A Measure of Everything
An Illustrated Guide to the Science of MeasurementBook - 2005
Presents a guide to what is measured and why and different types of measurements.
Firefly Books Ltd
A wide-ranging guide to units of measure including earth and life sciences, physical sciences and technology, and leisure. Topics include astronomy, medicine, temperature, chemistry, food, currency, and photography.
A comprehensive reference and history book on what is measured and why.
Measurement is one of humankind's oldest and most vital activities. By measuring height, speed, size, temperature, strength and many other factors, humans can compare, improve and progress. In fact, measurement is an essential tool for survival.
A Measure of Everything is a wide-ranging and comprehensive guide to what is measured and why.
The book begins when the basic measurements were as simple as more, less and enough. As societies evolved, relative measurements were no longer sufficient. Advances in language allowed more precise measurements. Short distances were measured in relation to parts of the human body. For example, the ancient measurement cubit was the length of a pharaoh's arm plus the width of his hand.
As society and culture progress and change, so do measurements. The rise of astronomy and the sciences demanded more exact measurements. These measurements are typically named after the discovering scientist, e.g., henry, curie, watt, rutherford, fahrenheit.
This book features 28 categories organized into three sections:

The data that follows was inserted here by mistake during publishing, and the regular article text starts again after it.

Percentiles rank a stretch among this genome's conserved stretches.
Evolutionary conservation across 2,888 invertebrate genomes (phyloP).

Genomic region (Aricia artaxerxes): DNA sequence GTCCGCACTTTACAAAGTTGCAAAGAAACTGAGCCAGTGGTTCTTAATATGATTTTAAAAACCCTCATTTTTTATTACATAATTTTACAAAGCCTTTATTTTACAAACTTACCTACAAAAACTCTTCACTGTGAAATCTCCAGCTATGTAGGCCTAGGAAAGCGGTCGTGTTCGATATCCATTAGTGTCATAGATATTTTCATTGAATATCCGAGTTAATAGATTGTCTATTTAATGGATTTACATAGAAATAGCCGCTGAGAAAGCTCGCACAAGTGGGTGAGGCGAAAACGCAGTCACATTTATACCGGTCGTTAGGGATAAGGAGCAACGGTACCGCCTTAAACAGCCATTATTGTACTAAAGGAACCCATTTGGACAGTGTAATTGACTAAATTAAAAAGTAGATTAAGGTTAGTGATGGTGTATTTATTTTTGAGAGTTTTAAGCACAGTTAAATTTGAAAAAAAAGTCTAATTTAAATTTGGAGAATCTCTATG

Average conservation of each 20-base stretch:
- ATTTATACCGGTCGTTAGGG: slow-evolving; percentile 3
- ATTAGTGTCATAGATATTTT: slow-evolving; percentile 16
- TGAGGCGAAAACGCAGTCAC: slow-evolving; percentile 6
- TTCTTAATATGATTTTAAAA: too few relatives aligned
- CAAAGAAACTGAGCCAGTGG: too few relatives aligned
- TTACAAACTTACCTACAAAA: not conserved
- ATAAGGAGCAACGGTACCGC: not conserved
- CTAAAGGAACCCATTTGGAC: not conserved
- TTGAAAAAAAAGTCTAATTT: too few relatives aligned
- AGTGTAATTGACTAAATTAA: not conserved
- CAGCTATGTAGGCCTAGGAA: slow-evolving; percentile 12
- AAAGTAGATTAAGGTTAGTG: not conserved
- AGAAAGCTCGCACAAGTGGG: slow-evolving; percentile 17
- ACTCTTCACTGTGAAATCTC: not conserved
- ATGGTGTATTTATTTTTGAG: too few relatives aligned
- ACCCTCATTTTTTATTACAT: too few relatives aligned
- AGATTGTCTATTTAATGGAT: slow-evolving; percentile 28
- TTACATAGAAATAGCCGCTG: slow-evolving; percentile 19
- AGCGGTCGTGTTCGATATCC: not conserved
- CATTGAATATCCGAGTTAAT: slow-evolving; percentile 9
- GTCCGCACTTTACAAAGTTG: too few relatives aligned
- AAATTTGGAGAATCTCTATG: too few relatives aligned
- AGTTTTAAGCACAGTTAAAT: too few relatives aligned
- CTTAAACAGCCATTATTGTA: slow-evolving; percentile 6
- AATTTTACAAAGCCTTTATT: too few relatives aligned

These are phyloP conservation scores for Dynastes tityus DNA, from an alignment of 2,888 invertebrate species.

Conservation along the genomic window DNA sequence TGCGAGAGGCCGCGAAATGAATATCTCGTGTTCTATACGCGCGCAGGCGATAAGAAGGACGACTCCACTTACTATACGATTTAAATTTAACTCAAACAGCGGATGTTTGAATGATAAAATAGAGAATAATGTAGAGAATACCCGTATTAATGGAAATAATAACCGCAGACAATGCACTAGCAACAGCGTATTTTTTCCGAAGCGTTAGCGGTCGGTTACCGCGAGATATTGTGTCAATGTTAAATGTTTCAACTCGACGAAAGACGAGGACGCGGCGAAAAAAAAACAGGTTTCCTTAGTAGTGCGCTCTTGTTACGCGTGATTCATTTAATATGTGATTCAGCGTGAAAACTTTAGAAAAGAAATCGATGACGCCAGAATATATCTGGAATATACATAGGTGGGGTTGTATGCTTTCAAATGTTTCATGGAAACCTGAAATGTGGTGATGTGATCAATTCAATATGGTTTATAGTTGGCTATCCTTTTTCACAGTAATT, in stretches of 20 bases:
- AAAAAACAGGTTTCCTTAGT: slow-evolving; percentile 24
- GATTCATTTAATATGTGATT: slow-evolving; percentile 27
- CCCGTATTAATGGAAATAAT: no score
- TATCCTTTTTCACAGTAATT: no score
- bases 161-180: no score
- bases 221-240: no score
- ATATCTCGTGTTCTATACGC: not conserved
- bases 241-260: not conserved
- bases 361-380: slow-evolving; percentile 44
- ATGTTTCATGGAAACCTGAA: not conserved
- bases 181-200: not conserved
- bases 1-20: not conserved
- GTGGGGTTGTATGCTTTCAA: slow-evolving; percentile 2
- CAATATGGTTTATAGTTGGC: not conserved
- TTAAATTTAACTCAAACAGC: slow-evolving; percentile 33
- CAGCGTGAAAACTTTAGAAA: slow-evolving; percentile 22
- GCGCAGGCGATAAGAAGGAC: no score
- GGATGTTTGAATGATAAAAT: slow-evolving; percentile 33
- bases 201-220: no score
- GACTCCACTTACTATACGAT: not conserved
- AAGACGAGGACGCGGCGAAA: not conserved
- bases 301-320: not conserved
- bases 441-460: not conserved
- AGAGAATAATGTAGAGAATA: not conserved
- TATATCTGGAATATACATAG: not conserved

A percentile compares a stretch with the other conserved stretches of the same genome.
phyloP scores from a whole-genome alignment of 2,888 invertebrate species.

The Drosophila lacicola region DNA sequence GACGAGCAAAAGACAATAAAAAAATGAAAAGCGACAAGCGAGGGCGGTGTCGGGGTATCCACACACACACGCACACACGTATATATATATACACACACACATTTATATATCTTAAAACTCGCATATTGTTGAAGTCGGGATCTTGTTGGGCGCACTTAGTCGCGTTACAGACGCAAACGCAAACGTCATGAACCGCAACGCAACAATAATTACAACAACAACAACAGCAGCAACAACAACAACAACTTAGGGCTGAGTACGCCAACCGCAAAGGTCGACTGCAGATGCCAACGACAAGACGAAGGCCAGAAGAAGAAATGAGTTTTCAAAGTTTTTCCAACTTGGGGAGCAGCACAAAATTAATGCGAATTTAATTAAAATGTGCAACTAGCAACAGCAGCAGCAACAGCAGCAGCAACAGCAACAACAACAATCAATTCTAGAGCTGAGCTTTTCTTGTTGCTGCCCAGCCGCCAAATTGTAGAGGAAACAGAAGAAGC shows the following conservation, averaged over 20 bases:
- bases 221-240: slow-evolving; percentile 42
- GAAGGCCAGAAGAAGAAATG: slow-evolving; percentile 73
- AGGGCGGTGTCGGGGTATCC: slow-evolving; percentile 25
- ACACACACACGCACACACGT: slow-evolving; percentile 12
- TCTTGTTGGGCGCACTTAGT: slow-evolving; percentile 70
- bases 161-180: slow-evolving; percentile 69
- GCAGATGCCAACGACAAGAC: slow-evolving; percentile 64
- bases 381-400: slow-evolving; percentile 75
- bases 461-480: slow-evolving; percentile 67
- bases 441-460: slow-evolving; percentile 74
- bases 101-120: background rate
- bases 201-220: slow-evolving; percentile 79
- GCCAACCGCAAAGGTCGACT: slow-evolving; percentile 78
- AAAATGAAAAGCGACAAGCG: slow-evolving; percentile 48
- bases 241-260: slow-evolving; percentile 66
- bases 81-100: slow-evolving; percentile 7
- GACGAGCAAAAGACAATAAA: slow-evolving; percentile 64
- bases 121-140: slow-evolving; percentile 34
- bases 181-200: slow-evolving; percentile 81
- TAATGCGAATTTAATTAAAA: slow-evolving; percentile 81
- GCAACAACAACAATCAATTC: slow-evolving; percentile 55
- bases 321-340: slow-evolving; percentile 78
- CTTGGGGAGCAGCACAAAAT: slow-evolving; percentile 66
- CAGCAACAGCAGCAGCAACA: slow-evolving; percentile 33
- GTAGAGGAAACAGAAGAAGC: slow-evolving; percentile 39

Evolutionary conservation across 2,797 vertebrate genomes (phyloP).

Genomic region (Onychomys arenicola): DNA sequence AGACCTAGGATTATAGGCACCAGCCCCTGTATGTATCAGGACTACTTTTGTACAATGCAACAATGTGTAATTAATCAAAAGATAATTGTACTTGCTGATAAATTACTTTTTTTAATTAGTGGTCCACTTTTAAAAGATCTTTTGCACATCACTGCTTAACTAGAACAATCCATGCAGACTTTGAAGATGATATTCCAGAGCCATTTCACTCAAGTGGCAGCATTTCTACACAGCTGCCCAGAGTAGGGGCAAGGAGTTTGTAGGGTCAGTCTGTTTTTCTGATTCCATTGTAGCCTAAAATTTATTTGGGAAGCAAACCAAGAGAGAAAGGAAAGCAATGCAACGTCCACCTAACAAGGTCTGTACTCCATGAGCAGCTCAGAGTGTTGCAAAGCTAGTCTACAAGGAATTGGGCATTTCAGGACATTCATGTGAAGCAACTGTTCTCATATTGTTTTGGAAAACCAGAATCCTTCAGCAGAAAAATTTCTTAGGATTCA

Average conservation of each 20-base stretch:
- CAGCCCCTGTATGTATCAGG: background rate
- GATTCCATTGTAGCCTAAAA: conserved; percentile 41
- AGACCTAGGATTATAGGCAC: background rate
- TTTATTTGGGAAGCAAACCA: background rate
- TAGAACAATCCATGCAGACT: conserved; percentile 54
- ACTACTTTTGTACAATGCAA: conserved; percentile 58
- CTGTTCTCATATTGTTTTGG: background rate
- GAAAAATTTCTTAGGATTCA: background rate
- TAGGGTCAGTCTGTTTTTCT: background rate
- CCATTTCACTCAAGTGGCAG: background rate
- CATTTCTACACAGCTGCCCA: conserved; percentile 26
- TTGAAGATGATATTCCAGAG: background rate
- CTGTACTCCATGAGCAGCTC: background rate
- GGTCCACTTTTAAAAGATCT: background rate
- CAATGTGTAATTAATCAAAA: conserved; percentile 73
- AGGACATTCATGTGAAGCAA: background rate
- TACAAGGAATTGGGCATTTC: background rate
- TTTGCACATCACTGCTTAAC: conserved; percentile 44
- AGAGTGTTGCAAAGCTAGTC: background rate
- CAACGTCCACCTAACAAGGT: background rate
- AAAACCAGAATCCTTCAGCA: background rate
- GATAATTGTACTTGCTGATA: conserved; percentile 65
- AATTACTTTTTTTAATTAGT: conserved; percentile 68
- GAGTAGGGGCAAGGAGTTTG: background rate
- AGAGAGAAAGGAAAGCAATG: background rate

- Earth and Life Sciences: astronomy, distance, time, meteorology, medicine, and five others.
- Physical Sciences: chemistry, mathematics, physics, speed, weight, temperature, and three others.
- Technology and Leisure: computers, engineering, finance, food, textiles, and four others.
A Measure of Everything is an informative and entertaining book that will appeal to a wide range of readers.
How does a maxwell differ from a henry? How big is a sheaf? How many pence were in a groat? Finally, someone has gathered all the measurement systems imaginable in one place and made them easy to understand. Sorted by topic and indexed, entries come from earth and life sciences (including astronomy, distance, geology, land area, medicine, minerals and metals, time, and living things), physical sciences (including chemistry, electricity, temperature, light, mathematics, physics, energy, speed and mass), and technology and leisure (including computers, engineering, distance, food, liquids, publishing, textiles, music, and photography). Many entries are illustrated, and all have a concise description and notes on how they relate to other units of measure when necessary. Those who struggle with bushels and pecks will find relief here, as will those who cannot for the life of them remember standard drill sizes or the formula for wind chill factor. Annotation ©2007 Book News, Inc., Portland, OR (booknews.com)